At last Regina felt her anger deflate. She was right. Henry would never forgive Regina for getting rid of Emma. He expected her to be the magical answer to all his problems. "What exactly are you suggesting, then?"
"I dunno. It's not like I have a step-by-step plan here. But he thinks I can fix things here, so maybe he'll open up to me. Maybe I can figure out why he feels this way."
"You think you're more qualified than Dr. Hopper to analyze Henry's feelings?"
"No," Emma replied, ignoring Regina's sarcasm. "But Henry thinks I'm the saviour and I'm here to break some curse, and I'm not leaving until he accepts that life isn't a fairytale and I'm sure as hell no one's saviour."
Regina blinked. "He wants you to what?"
Emma blushed. "Break a curse. He thinks…"
"Well he thinks you cursed all the fairytale characters. That you brought them here so they wouldn't have any more happy endings, because you hate Snow White."
"I read some of his storybook," she said, tone flat. It was killing her, knowing that Henry thought of her as that awful witch from his book.
Emma smiled, pity all over her face. Regina was disgusted. Even more disgusting was the idea that this complete stranger was supposed to be the hero of the story. Supposed to defeat the evil queen. Defeat Regina. "He's created this fantasy for himself and he's not just going to give it up. Just…give me some time with him."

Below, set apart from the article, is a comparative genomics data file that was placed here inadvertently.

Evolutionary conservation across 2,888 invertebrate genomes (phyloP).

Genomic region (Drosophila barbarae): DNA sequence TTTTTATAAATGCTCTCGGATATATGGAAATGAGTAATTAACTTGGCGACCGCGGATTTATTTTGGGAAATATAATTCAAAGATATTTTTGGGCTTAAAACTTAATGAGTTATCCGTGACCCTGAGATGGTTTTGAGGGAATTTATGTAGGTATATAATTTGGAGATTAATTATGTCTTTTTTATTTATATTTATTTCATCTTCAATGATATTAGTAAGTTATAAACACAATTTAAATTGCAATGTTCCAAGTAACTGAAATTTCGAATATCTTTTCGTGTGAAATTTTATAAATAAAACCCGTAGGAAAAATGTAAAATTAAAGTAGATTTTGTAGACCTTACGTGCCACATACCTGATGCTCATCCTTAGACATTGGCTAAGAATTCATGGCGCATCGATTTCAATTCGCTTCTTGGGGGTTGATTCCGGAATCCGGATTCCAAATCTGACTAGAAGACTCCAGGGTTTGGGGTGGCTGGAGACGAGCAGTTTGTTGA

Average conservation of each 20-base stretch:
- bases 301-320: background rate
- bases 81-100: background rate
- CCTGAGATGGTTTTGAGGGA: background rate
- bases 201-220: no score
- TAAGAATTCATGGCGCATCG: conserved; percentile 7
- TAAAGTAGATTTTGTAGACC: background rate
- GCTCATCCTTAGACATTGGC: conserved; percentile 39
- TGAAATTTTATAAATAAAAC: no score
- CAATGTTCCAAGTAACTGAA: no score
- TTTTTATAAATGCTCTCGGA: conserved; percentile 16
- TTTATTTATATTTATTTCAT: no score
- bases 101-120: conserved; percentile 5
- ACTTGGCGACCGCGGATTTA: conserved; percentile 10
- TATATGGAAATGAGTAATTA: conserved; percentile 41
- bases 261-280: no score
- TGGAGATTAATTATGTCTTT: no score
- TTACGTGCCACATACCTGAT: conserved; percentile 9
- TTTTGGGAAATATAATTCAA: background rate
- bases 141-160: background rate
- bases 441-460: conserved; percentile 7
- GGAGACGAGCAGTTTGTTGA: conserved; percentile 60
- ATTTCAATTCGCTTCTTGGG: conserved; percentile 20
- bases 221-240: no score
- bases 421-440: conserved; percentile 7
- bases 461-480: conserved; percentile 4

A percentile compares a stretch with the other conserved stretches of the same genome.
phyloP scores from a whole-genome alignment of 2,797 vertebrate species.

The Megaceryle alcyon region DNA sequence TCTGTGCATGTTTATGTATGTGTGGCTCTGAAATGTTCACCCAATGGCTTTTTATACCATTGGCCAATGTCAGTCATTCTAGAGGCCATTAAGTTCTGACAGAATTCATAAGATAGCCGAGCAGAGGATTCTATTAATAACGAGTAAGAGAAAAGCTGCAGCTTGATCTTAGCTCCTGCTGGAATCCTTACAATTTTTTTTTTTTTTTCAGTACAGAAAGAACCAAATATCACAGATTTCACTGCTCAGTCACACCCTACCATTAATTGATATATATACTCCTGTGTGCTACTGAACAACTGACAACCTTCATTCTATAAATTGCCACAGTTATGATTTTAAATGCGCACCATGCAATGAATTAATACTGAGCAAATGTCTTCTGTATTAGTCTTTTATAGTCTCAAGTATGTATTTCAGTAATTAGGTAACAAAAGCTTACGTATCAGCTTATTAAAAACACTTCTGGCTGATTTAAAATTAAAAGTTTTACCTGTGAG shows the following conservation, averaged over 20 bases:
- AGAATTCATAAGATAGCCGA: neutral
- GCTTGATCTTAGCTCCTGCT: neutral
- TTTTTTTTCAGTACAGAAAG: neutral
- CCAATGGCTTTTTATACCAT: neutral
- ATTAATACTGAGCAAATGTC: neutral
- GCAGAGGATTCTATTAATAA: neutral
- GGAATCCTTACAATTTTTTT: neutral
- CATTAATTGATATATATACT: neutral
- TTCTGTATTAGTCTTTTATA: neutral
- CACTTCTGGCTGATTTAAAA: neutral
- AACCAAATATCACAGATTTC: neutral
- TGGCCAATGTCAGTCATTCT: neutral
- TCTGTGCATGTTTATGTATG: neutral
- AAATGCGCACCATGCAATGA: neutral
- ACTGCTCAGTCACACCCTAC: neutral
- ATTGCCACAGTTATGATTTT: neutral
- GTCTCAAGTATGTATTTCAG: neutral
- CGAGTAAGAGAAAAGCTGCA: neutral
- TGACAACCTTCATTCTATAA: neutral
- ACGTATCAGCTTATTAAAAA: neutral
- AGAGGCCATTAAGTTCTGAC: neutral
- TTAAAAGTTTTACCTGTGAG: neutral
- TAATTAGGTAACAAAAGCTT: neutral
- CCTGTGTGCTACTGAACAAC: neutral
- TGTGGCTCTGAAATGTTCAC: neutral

"You have no legal right to him," Regina said, but her words had lost their edge. She just needed to hear them. She needed Emma to hear them.
"I know. Believe me, I know what I chose and why I chose it, and I stand by that. But I can't help it. He got into my head and I want to make sure he's ok. I can't leave until I'm sure."
Regina bowed her head, lacing her fingers together on the table. "Fine. You can walk him to and from school, then. And you can have an hour with him on Saturdays and Sundays. But no more." She looked up, sucking in a deep breath and letting it out slowly, silently.
Emma nodded. "Deal. I'll be by tomorrow morning."
"Wonderful," Regina drawled, rolling her eyes. Emma smiled her happy mutt smile and bounded off with a spring in her step. Regina pushed herself up from her seat and left the diner feeling stiff and exhausted.
"She's really going to let you spend time with Henry? I'm impressed." Mary Margaret had given Emma an open invitation to her loft if she wanted to talk about anything, so Emma headed there after her meeting with Regina. She needed to hear more about Regina from someone who didn't think she was an evil queen bent on destroying Snow White's happy ending. Who better to talk to than Snow White herself?
"It's not like she had much choice. The kid's not just going to give up on the idea of proving his fairytales are real."
I guess I'm just amazed you stood up to her." She smiled.
"Is she really that bad? Why does everyone in this town seem so terrified of her? I know she's mayor now, but at some point everyone chose to elect her. What made her so scary before she had all that power?"
Mary Margaret tilted her head, brow furrowed. "I'm not sure." She gave her head a sharp shake. "It's like I said before, Regina's been mayor of this town as long as I can remember. And it's not all bad, really. She's good at her job, she keeps everything in order, keeps everything quiet and peaceful and safe."